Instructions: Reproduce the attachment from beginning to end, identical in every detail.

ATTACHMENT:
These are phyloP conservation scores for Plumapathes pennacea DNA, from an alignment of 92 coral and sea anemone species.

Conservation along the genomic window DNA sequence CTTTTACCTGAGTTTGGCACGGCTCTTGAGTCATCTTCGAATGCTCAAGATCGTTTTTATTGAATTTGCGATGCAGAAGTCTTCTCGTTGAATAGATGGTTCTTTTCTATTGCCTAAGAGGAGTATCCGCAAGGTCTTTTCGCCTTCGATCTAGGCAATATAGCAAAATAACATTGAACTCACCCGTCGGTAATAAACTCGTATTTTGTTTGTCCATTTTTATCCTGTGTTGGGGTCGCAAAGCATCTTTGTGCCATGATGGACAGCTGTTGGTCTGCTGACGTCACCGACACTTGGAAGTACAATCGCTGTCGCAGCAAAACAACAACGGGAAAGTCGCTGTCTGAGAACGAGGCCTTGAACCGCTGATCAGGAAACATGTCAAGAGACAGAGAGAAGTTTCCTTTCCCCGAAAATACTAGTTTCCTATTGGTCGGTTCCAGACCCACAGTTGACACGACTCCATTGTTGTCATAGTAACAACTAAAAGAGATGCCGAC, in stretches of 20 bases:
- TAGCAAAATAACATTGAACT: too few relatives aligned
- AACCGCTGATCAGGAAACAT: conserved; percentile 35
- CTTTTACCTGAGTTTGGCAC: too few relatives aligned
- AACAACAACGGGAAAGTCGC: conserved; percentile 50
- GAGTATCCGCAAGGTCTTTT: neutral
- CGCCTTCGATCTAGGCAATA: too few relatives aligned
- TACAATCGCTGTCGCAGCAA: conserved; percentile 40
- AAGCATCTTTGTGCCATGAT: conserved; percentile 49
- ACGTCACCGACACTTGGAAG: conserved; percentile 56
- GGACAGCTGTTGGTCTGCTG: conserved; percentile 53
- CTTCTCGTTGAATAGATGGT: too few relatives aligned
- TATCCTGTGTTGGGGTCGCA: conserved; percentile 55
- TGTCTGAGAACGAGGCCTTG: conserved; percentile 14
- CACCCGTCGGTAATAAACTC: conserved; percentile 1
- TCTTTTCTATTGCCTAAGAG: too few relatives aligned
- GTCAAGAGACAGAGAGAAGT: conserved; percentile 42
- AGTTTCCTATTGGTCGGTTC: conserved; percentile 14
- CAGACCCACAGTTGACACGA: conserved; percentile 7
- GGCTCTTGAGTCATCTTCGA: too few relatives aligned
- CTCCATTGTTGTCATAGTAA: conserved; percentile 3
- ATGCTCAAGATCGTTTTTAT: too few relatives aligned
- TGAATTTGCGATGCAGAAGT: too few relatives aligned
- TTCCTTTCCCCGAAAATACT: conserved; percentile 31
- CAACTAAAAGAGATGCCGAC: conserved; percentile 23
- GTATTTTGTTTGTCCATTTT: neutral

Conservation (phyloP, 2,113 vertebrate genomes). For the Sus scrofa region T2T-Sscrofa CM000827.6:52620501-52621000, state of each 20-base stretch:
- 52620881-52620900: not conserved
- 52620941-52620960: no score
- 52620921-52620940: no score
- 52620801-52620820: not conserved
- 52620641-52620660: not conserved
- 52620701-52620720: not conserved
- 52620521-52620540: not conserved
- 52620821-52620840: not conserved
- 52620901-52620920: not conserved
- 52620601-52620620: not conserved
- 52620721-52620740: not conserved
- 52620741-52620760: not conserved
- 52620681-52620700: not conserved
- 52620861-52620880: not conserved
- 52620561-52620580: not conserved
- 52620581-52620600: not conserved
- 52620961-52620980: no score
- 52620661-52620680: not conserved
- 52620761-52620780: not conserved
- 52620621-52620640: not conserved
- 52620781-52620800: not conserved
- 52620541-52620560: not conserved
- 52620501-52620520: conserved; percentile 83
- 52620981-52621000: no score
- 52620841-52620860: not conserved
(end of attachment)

These are phyloP conservation scores for Plumapathes pennacea DNA, from an alignment of 92 coral and sea anemone species.

Conservation along the genomic window DNA sequence CTTTTACCTGAGTTTGGCACGGCTCTTGAGTCATCTTCGAATGCTCAAGATCGTTTTTATTGAATTTGCGATGCAGAAGTCTTCTCGTTGAATAGATGGTTCTTTTCTATTGCCTAAGAGGAGTATCCGCAAGGTCTTTTCGCCTTCGATCTAGGCAATATAGCAAAATAACATTGAACTCACCCGTCGGTAATAAACTCGTATTTTGTTTGTCCATTTTTATCCTGTGTTGGGGTCGCAAAGCATCTTTGTGCCATGATGGACAGCTGTTGGTCTGCTGACGTCACCGACACTTGGAAGTACAATCGCTGTCGCAGCAAAACAACAACGGGAAAGTCGCTGTCTGAGAACGAGGCCTTGAACCGCTGATCAGGAAACATGTCAAGAGACAGAGAGAAGTTTCCTTTCCCCGAAAATACTAGTTTCCTATTGGTCGGTTCCAGACCCACAGTTGACACGACTCCATTGTTGTCATAGTAACAACTAAAAGAGATGCCGAC, in stretches of 20 bases:
- TAGCAAAATAACATTGAACT: too few relatives aligned
- AACCGCTGATCAGGAAACAT: conserved; percentile 35
- CTTTTACCTGAGTTTGGCAC: too few relatives aligned
- AACAACAACGGGAAAGTCGC: conserved; percentile 50
- GAGTATCCGCAAGGTCTTTT: neutral
- CGCCTTCGATCTAGGCAATA: too few relatives aligned
- TACAATCGCTGTCGCAGCAA: conserved; percentile 40
- AAGCATCTTTGTGCCATGAT: conserved; percentile 49
- ACGTCACCGACACTTGGAAG: conserved; percentile 56
- GGACAGCTGTTGGTCTGCTG: conserved; percentile 53
- CTTCTCGTTGAATAGATGGT: too few relatives aligned
- TATCCTGTGTTGGGGTCGCA: conserved; percentile 55
- TGTCTGAGAACGAGGCCTTG: conserved; percentile 14
- CACCCGTCGGTAATAAACTC: conserved; percentile 1
- TCTTTTCTATTGCCTAAGAG: too few relatives aligned
- GTCAAGAGACAGAGAGAAGT: conserved; percentile 42
- AGTTTCCTATTGGTCGGTTC: conserved; percentile 14
- CAGACCCACAGTTGACACGA: conserved; percentile 7
- GGCTCTTGAGTCATCTTCGA: too few relatives aligned
- CTCCATTGTTGTCATAGTAA: conserved; percentile 3
- ATGCTCAAGATCGTTTTTAT: too few relatives aligned
- TGAATTTGCGATGCAGAAGT: too few relatives aligned
- TTCCTTTCCCCGAAAATACT: conserved; percentile 31
- CAACTAAAAGAGATGCCGAC: conserved; percentile 23
- GTATTTTGTTTGTCCATTTT: neutral

Conservation (phyloP, 2,113 vertebrate genomes). For the Sus scrofa region T2T-Sscrofa CM000827.6:52620501-52621000, state of each 20-base stretch:
- 52620881-52620900: not conserved
- 52620941-52620960: no score
- 52620921-52620940: no score
- 52620801-52620820: not conserved
- 52620641-52620660: not conserved
- 52620701-52620720: not conserved
- 52620521-52620540: not conserved
- 52620821-52620840: not conserved
- 52620901-52620920: not conserved
- 52620601-52620620: not conserved
- 52620721-52620740: not conserved
- 52620741-52620760: not conserved
- 52620681-52620700: not conserved
- 52620861-52620880: not conserved
- 52620561-52620580: not conserved
- 52620581-52620600: not conserved
- 52620961-52620980: no score
- 52620661-52620680: not conserved
- 52620761-52620780: not conserved
- 52620621-52620640: not conserved
- 52620781-52620800: not conserved
- 52620541-52620560: not conserved
- 52620501-52620520: conserved; percentile 83
- 52620981-52621000: no score
- 52620841-52620860: not conserved